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FabRx Releases M3DIMAKER for 3D Printed, Personalized Pharmaceuticals

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Most medicines these days are made with mass manufacturing production methods, which produce drug forms that have identical characteristics, such as appearance, drug release, and dosage. But issues abound with this way of doing things – inappropriate dosing can cause bad side effects, and even lead to a lack of treatment for young and elderly patients. Often in pediatric treatment, caregivers are told to split, or even crush, pills in order to meet the proper dosage requirements for their age. This can actually cause inaccurate dosages, and even medicines being incorrectly used. We obviously need age-appropriate pharmaceutical formulations, but personalized medicines aren’t really in the wheelhouse of most traditional manufacturing methods.

Founded in 2014, FabRx Ltd., a pharmaceutical biotechnology spin-out company from the University College London’s School of Pharmacy, has spent the last several years researching and developing 3D printed, customized drugs and drug-loaded medical devices. The company first tried out FFF and SLA technologies, and then SLS 3D printing, to fabricate its proprietary Printlets.

In 2018, FabRx received a grant of almost £1 million from Innovate UK to develop the first personalized medicine 3D printer. Last year, it completed the first in-human clinical study in the world with 3D printed tablets. The study successfully demonstrated that 3D printing is a feasible and effective manufacturing method to prepare oral tailored-dose therapies in a hospital setting. Now, the company has released the M3DIMAKER, the first pharmaceutical 3D printer for fabricating personalized medicines.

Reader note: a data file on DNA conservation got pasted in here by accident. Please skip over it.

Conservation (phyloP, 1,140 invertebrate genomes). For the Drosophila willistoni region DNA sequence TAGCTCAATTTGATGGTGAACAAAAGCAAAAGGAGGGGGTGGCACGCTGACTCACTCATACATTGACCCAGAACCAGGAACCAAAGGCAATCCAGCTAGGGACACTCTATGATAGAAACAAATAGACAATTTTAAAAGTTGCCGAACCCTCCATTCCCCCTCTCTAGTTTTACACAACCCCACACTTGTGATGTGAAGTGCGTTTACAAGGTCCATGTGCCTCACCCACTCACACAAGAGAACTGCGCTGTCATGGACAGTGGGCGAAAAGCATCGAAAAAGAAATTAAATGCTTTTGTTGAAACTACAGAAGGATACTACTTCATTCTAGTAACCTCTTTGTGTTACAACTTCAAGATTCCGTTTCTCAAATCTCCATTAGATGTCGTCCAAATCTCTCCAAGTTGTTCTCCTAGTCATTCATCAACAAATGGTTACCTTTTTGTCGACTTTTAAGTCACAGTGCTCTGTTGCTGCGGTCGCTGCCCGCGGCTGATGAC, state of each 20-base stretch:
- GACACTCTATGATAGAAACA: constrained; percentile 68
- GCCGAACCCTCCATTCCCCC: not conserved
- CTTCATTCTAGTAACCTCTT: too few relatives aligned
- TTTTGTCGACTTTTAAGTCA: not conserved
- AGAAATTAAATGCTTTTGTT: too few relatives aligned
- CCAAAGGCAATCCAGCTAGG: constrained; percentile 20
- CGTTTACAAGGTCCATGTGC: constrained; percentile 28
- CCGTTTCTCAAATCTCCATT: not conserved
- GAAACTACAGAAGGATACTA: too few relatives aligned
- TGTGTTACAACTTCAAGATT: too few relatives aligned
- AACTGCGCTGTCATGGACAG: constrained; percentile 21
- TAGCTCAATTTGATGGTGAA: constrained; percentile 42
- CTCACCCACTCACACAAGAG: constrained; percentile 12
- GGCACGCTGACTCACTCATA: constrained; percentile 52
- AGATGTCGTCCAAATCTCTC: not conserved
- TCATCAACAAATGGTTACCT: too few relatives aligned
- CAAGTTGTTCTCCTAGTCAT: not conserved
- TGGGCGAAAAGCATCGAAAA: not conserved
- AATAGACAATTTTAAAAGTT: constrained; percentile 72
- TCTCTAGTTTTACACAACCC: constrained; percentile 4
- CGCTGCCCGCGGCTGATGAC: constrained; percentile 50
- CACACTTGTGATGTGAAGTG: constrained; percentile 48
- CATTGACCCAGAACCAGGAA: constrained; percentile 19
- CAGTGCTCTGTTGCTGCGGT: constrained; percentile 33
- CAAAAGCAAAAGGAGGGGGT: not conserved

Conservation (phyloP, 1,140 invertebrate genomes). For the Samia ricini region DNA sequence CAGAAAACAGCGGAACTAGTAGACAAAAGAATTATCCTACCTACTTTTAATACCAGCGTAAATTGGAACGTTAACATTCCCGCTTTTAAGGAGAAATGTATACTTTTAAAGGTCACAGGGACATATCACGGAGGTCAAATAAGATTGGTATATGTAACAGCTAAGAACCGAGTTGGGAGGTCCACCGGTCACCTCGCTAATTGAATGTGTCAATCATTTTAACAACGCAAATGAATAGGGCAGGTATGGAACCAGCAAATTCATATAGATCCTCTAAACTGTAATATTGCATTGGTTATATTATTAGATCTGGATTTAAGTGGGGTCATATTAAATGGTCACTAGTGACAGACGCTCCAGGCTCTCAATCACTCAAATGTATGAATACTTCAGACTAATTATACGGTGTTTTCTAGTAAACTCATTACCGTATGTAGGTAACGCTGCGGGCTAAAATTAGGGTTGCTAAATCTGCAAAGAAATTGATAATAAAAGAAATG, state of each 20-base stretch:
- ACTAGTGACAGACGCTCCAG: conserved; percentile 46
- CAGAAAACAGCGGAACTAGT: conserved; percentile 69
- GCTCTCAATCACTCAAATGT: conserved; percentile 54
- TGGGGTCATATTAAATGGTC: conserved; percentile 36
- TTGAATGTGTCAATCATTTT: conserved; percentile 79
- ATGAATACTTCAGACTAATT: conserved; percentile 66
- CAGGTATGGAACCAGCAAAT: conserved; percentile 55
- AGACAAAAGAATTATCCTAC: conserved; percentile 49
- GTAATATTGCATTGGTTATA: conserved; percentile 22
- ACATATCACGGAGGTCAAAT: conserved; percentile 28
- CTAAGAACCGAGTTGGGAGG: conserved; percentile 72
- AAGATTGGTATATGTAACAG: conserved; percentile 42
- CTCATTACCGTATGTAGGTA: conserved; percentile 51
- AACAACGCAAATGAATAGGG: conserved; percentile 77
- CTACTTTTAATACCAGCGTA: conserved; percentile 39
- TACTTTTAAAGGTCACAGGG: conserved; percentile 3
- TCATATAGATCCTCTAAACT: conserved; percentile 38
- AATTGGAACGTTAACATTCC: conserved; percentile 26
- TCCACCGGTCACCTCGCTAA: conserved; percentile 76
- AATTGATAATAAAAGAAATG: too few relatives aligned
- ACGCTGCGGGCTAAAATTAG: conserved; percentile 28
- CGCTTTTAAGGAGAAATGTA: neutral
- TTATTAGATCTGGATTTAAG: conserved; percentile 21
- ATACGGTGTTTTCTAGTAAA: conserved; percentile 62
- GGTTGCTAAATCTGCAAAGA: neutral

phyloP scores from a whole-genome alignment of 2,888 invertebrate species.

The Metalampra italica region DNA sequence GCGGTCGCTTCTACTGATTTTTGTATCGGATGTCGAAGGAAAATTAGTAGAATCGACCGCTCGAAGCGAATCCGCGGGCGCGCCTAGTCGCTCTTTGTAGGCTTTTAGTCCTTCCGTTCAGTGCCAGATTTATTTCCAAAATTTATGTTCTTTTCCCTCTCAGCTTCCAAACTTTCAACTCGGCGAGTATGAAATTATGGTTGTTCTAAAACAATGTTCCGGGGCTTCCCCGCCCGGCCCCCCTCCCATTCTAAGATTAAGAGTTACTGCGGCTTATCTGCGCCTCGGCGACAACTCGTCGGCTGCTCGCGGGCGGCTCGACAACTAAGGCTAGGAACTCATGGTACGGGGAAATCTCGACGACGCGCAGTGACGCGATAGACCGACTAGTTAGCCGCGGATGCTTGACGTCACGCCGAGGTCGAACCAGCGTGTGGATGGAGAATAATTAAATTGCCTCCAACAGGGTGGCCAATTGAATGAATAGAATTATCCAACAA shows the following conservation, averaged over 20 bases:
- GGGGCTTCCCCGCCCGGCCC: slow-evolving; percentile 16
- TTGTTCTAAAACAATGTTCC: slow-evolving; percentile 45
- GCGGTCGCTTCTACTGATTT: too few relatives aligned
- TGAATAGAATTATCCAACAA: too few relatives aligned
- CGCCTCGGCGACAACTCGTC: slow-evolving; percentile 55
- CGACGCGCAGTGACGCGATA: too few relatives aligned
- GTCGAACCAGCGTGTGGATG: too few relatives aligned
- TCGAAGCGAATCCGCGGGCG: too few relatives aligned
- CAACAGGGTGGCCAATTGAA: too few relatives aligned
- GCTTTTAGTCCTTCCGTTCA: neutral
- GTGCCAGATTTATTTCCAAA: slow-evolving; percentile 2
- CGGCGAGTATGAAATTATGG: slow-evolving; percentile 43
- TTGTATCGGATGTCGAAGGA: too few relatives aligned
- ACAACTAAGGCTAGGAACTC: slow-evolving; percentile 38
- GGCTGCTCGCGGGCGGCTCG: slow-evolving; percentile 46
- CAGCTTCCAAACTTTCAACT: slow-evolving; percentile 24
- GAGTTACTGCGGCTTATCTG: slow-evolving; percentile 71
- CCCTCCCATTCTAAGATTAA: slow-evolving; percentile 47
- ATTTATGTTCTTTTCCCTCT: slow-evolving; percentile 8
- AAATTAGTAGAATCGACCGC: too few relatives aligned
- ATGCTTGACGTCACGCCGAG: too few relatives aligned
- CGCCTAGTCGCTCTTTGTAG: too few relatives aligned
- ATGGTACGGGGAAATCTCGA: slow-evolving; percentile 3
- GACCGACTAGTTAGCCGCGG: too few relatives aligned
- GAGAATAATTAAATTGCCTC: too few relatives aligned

FabRx’s M3DIMAKER, including a data matrix reader and fingerprint access control.

“We are delighted to be launching our state-of-the-art 3D printing system in light of the recommendations from the regulatory organisations into the pharmaceutical market,” Dr. Alvaro Goyanes, Director of Development at FabRx, said in a press release. “I truly believe that we are one step closer to personalised medicine thanks to the M3DIMAKER™.”

The company’s hard work shows that additive manufacturing can deliver on-demand, unique medicines that feature dosages and appearances meant for specific patients. Its Printlets can be made with precise doses, and for patients who require a lot of drugs, the 3D printed tablets can even combine more than one medication into a single polypill.

The newly launched M3DIMAKER 3D printer was first introduced at the ILMAC Exhibition in Basel, Switzerland) in September 2019. It has been tested around the world in pharmacies, research institutes, and hospitals, which is why it’s now available on the market.

The printer, which features multiple nozzles for adaptive manufacturing purposes, is made with a “sleek hardware system” that’s controlled by special yet user-friendly software in order to select the required dose chosen by a physician’s prescription and prescribed by a pharmacist. It has camera monitoring to detect print errors and track progress, advanced in-line quality control procedures, and 3D print 28 Printlets, or one month’s worth of medication, in about eight minutes, depending on the specific medication being fabricated.

The M3DIMAKER system can make pills using both FDM technology and direct powder extrusion, thanks to its alternating nozzles. Additionally, the versatile printer ensures security and reliability by using fingerprint access control and a data matrix reader. This way, only authorized personnel will have access.

The M3DIMAKER 3D printing a number of tablets directly onto pharmaceutical blister packaging.

There are many different applications for the new FabRx M3DIMAKER 3D printing system, including making personalized medications for clinical practices, research, and drug development, such as producing small batches for pre-clinical and clinical studies. To see the system in action, take a look at the video found here.

Discuss this story, and other 3D printing topics, at 3DPrintBoard.com or share your thoughts in the Facebook comments below. 

(Images provided by FabRx)

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